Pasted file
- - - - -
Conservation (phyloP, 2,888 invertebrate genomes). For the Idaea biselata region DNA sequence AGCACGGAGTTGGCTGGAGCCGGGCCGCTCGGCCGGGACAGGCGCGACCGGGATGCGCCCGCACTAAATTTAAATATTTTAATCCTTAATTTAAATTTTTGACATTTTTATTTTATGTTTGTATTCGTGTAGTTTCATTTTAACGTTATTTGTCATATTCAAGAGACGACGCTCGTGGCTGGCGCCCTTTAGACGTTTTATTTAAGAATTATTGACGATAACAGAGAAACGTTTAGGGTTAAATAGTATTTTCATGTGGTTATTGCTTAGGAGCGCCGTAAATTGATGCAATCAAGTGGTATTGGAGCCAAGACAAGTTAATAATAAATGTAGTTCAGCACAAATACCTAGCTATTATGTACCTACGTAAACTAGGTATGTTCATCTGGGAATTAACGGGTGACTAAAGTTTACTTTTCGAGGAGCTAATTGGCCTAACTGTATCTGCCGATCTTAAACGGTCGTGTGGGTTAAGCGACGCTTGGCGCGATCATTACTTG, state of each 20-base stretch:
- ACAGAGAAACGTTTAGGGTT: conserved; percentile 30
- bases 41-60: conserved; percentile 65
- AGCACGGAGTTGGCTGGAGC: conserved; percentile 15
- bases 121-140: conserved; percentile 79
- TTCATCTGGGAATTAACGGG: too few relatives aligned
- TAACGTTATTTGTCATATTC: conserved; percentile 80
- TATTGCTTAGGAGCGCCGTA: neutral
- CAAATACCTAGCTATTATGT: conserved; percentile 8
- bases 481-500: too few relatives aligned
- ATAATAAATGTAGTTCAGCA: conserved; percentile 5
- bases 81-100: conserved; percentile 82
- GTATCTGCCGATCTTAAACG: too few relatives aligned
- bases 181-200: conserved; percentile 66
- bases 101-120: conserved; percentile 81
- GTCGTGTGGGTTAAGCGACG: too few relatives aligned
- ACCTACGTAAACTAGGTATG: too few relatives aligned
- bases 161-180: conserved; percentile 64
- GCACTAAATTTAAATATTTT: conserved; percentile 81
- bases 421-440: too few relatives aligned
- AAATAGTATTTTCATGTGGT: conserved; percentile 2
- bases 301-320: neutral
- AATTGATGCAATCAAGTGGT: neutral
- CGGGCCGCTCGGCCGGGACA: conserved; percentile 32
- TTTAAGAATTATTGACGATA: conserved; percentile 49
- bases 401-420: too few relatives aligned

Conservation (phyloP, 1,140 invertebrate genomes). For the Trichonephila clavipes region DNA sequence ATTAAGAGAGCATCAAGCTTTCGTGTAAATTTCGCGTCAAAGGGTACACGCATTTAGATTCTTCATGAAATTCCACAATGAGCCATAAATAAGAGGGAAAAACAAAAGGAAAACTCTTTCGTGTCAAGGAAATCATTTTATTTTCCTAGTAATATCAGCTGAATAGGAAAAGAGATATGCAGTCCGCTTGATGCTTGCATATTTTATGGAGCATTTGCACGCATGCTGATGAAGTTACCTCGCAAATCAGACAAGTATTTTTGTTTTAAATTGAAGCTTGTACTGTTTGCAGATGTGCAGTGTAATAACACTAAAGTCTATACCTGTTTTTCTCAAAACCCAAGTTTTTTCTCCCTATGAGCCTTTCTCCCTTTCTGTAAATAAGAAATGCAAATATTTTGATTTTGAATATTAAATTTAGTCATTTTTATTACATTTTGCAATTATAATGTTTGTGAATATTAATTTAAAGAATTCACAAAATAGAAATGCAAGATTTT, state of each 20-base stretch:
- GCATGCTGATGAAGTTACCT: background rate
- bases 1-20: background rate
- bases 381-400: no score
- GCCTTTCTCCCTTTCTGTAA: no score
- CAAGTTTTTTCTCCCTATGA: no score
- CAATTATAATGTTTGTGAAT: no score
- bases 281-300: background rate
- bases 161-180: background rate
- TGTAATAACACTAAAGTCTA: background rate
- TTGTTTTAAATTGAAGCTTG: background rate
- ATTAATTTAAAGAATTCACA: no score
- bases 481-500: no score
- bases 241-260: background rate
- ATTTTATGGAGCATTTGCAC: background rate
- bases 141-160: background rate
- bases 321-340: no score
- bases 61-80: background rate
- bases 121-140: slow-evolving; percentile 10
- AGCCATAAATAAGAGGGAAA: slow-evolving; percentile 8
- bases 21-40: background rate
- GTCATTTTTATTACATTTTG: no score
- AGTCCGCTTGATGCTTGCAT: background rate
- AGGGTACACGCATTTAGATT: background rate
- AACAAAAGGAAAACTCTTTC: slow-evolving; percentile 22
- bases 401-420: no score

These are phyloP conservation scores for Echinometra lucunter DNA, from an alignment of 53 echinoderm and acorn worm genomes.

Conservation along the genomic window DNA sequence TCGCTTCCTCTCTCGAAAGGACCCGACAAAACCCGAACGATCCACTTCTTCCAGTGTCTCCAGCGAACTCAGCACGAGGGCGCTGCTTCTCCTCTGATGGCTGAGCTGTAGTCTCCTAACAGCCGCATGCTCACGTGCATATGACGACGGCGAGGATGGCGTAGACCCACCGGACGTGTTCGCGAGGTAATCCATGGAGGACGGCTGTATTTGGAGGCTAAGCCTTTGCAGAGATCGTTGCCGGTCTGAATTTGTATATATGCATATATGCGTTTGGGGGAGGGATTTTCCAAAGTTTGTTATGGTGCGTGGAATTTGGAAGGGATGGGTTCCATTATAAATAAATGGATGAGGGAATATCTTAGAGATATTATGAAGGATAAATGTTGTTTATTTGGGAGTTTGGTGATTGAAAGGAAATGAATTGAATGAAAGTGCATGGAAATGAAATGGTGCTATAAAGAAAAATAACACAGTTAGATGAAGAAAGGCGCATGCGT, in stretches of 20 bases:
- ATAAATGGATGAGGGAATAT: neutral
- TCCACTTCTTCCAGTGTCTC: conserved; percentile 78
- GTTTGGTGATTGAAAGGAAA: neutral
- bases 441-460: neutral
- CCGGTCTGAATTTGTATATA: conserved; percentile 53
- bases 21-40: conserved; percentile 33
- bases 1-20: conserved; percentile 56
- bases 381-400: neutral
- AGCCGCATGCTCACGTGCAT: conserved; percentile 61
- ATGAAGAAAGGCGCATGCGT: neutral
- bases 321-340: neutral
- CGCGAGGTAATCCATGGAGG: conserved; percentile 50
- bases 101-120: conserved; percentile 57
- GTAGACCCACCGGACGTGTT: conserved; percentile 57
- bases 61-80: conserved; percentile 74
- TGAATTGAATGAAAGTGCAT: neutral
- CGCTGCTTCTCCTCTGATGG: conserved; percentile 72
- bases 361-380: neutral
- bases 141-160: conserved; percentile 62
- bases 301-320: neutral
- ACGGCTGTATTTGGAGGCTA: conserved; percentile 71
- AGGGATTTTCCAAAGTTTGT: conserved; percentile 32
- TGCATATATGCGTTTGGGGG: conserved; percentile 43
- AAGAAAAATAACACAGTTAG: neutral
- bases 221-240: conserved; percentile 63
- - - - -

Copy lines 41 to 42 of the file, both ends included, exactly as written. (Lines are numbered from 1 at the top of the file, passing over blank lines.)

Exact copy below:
- ATTTTATGGAGCATTTGCAC: background rate
- bases 141-160: background rate